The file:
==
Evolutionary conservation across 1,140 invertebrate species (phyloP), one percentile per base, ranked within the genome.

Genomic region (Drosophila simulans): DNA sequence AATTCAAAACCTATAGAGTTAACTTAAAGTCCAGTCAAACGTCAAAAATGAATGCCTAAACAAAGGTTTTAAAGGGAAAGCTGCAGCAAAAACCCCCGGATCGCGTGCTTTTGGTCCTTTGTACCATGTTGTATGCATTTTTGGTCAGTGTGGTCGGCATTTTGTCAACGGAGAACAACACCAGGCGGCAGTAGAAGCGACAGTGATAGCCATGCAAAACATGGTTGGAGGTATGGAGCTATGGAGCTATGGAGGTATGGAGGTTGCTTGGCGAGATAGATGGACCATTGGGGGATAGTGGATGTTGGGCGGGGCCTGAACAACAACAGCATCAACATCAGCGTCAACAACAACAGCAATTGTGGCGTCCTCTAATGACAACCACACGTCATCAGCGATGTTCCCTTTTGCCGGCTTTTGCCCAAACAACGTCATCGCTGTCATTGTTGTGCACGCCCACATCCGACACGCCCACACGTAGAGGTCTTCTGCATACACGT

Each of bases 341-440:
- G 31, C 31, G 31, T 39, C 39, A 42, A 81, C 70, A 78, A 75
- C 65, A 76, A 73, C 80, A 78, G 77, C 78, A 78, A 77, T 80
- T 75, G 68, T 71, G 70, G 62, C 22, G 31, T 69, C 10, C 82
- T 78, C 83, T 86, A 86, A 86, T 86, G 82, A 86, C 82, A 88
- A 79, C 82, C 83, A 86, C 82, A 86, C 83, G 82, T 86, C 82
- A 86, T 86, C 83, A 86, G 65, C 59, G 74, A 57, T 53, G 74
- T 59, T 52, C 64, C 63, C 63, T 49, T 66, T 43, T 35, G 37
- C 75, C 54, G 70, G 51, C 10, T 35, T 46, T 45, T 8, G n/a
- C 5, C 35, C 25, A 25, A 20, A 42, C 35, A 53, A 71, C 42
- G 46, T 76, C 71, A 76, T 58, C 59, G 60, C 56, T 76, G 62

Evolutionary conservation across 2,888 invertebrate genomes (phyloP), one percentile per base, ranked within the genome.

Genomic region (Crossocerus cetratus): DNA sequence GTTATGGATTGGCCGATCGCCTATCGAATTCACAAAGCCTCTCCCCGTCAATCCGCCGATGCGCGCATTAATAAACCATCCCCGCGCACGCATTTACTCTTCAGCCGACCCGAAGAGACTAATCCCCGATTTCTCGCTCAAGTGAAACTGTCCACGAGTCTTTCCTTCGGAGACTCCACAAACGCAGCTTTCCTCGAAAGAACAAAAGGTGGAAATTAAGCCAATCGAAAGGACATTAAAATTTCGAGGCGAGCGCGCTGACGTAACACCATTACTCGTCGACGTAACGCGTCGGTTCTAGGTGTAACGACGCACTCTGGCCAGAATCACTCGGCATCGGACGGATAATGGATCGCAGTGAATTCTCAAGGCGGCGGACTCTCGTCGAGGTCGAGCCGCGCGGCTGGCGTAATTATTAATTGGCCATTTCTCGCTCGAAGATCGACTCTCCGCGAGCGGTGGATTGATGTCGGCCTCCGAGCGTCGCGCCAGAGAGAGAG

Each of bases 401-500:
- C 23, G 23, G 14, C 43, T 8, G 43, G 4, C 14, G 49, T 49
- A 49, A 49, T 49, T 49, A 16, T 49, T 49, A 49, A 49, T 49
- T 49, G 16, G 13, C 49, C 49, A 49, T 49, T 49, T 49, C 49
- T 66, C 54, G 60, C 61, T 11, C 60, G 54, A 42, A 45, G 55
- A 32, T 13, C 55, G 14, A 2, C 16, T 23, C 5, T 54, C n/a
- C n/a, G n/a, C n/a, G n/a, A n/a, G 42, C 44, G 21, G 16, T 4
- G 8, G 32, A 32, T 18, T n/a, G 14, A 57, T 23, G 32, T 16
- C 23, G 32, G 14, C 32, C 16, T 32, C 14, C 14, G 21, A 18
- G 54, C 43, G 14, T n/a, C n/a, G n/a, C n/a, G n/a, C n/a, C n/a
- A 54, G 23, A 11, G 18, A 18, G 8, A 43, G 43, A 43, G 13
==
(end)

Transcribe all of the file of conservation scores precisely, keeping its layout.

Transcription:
Evolutionary conservation across 1,140 invertebrate species (phyloP), one percentile per base, ranked within the genome.

Genomic region (Drosophila simulans): DNA sequence AATTCAAAACCTATAGAGTTAACTTAAAGTCCAGTCAAACGTCAAAAATGAATGCCTAAACAAAGGTTTTAAAGGGAAAGCTGCAGCAAAAACCCCCGGATCGCGTGCTTTTGGTCCTTTGTACCATGTTGTATGCATTTTTGGTCAGTGTGGTCGGCATTTTGTCAACGGAGAACAACACCAGGCGGCAGTAGAAGCGACAGTGATAGCCATGCAAAACATGGTTGGAGGTATGGAGCTATGGAGCTATGGAGGTATGGAGGTTGCTTGGCGAGATAGATGGACCATTGGGGGATAGTGGATGTTGGGCGGGGCCTGAACAACAACAGCATCAACATCAGCGTCAACAACAACAGCAATTGTGGCGTCCTCTAATGACAACCACACGTCATCAGCGATGTTCCCTTTTGCCGGCTTTTGCCCAAACAACGTCATCGCTGTCATTGTTGTGCACGCCCACATCCGACACGCCCACACGTAGAGGTCTTCTGCATACACGT

Each of bases 341-440:
- G 31, C 31, G 31, T 39, C 39, A 42, A 81, C 70, A 78, A 75
- C 65, A 76, A 73, C 80, A 78, G 77, C 78, A 78, A 77, T 80
- T 75, G 68, T 71, G 70, G 62, C 22, G 31, T 69, C 10, C 82
- T 78, C 83, T 86, A 86, A 86, T 86, G 82, A 86, C 82, A 88
- A 79, C 82, C 83, A 86, C 82, A 86, C 83, G 82, T 86, C 82
- A 86, T 86, C 83, A 86, G 65, C 59, G 74, A 57, T 53, G 74
- T 59, T 52, C 64, C 63, C 63, T 49, T 66, T 43, T 35, G 37
- C 75, C 54, G 70, G 51, C 10, T 35, T 46, T 45, T 8, G n/a
- C 5, C 35, C 25, A 25, A 20, A 42, C 35, A 53, A 71, C 42
- G 46, T 76, C 71, A 76, T 58, C 59, G 60, C 56, T 76, G 62

Evolutionary conservation across 2,888 invertebrate genomes (phyloP), one percentile per base, ranked within the genome.

Genomic region (Crossocerus cetratus): DNA sequence GTTATGGATTGGCCGATCGCCTATCGAATTCACAAAGCCTCTCCCCGTCAATCCGCCGATGCGCGCATTAATAAACCATCCCCGCGCACGCATTTACTCTTCAGCCGACCCGAAGAGACTAATCCCCGATTTCTCGCTCAAGTGAAACTGTCCACGAGTCTTTCCTTCGGAGACTCCACAAACGCAGCTTTCCTCGAAAGAACAAAAGGTGGAAATTAAGCCAATCGAAAGGACATTAAAATTTCGAGGCGAGCGCGCTGACGTAACACCATTACTCGTCGACGTAACGCGTCGGTTCTAGGTGTAACGACGCACTCTGGCCAGAATCACTCGGCATCGGACGGATAATGGATCGCAGTGAATTCTCAAGGCGGCGGACTCTCGTCGAGGTCGAGCCGCGCGGCTGGCGTAATTATTAATTGGCCATTTCTCGCTCGAAGATCGACTCTCCGCGAGCGGTGGATTGATGTCGGCCTCCGAGCGTCGCGCCAGAGAGAGAG

Each of bases 401-500:
- C 23, G 23, G 14, C 43, T 8, G 43, G 4, C 14, G 49, T 49
- A 49, A 49, T 49, T 49, A 16, T 49, T 49, A 49, A 49, T 49
- T 49, G 16, G 13, C 49, C 49, A 49, T 49, T 49, T 49, C 49
- T 66, C 54, G 60, C 61, T 11, C 60, G 54, A 42, A 45, G 55
- A 32, T 13, C 55, G 14, A 2, C 16, T 23, C 5, T 54, C n/a
- C n/a, G n/a, C n/a, G n/a, A n/a, G 42, C 44, G 21, G 16, T 4
- G 8, G 32, A 32, T 18, T n/a, G 14, A 57, T 23, G 32, T 16
- C 23, G 32, G 14, C 32, C 16, T 32, C 14, C 14, G 21, A 18
- G 54, C 43, G 14, T n/a, C n/a, G n/a, C n/a, G n/a, C n/a, C n/a
- A 54, G 23, A 11, G 18, A 18, G 8, A 43, G 43, A 43, G 13